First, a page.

Counterfactual thinking following negative outcomes: evidence for group and self-protective biases
Version of Record online: 31 JUL 2007
Copyright © 2007 John Wiley & Sons, Ltd.
European Journal of Social Psychology
Volume 37, Issue 6, pages 1256–1271, November/December 2007
How to Cite
McCrea, S. M. (2007), Counterfactual thinking following negative outcomes: evidence for group and self-protective biases. Eur. J. Soc. Psychol., 37: 1256–1271. doi: 10.1002/ejsp.462
- Issue online: 29 OCT 2007
- Version of Record online: 31 JUL 2007
- Manuscript Accepted: 27 JUN 2007
- Manuscript Received: 17 JUL 2006
- University of Konstanz. Grant Number: AFF 13/05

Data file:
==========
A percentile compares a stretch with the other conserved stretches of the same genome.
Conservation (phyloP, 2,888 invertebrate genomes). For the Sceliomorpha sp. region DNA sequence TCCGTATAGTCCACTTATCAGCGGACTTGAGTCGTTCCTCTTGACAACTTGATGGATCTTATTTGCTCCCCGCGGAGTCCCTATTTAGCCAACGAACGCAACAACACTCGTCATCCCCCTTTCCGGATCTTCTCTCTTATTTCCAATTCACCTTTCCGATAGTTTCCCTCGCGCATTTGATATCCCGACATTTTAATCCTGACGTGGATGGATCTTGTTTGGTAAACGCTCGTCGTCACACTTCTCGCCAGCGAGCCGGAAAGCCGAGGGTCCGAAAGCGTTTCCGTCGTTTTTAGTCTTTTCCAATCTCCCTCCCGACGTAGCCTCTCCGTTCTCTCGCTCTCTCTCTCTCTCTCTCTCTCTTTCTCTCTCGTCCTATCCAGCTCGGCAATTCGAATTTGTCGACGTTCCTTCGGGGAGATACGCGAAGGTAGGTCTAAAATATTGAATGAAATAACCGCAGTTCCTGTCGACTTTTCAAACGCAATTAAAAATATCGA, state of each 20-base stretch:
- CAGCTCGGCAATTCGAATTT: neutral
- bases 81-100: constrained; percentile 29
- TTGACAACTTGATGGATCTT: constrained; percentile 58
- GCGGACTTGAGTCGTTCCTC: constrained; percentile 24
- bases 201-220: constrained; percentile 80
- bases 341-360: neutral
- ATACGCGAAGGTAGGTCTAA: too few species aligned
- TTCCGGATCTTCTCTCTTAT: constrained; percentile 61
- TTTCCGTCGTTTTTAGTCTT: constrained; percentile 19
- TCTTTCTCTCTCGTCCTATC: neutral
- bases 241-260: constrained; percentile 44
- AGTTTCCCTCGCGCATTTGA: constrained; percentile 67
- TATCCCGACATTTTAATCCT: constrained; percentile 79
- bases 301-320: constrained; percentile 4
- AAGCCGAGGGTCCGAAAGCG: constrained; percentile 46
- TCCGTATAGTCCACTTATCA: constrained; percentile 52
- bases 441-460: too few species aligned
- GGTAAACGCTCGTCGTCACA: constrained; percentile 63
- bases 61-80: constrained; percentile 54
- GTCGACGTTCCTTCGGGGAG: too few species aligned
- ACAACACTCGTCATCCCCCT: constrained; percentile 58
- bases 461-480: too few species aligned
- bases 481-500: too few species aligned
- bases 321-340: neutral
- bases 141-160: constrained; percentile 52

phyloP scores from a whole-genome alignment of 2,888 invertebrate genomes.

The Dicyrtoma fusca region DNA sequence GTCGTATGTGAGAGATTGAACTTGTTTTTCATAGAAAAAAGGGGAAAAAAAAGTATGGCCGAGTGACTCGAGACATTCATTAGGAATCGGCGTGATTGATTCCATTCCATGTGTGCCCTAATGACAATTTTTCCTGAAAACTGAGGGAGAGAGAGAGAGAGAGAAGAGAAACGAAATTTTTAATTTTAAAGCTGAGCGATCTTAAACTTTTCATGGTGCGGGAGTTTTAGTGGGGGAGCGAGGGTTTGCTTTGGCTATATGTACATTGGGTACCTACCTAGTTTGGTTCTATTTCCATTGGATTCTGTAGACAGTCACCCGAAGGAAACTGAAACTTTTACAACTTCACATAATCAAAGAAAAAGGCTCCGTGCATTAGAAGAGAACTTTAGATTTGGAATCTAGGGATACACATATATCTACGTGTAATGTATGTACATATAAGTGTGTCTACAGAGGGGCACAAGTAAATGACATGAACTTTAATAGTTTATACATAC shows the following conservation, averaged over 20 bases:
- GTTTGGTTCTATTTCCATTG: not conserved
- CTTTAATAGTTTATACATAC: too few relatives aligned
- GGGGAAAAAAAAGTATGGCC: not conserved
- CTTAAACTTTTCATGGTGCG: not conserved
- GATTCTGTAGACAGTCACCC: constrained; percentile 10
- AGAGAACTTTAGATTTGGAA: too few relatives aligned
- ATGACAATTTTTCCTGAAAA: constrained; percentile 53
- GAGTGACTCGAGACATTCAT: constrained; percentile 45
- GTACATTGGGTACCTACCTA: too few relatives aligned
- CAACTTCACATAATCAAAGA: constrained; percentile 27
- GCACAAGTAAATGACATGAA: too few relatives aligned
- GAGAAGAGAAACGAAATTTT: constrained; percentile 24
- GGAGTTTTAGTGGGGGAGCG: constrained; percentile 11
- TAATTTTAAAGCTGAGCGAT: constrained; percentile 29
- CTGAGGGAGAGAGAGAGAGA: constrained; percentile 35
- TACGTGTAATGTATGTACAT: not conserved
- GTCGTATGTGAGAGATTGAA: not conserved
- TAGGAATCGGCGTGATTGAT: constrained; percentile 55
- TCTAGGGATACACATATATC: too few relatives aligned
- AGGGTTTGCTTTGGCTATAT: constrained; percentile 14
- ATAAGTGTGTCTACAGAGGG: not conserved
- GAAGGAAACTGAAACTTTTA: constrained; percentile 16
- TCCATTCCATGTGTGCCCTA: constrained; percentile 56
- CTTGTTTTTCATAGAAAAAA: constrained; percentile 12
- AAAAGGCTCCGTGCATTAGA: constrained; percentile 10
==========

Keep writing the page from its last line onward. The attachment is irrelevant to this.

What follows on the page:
Despite the robustness of self-serving and group-serving biases in attribution, there has been only limited evidence for these effects in counterfactual thinking. The present studies demonstrate that, following a negative outcome, individuals counterfactualize external factors relatively more than internal factors when they are identified with the target (i.e. ingroup members or the self) than when they are not. However, these effects are found only for external factors that are in some way disadvantageous to the target and could have led to the negative outcome. Implications of these findings for understanding the relationship between counterfactual thinking and judgments of causality, blame and affect are discussed. Copyright © 2007 John Wiley & Sons, Ltd.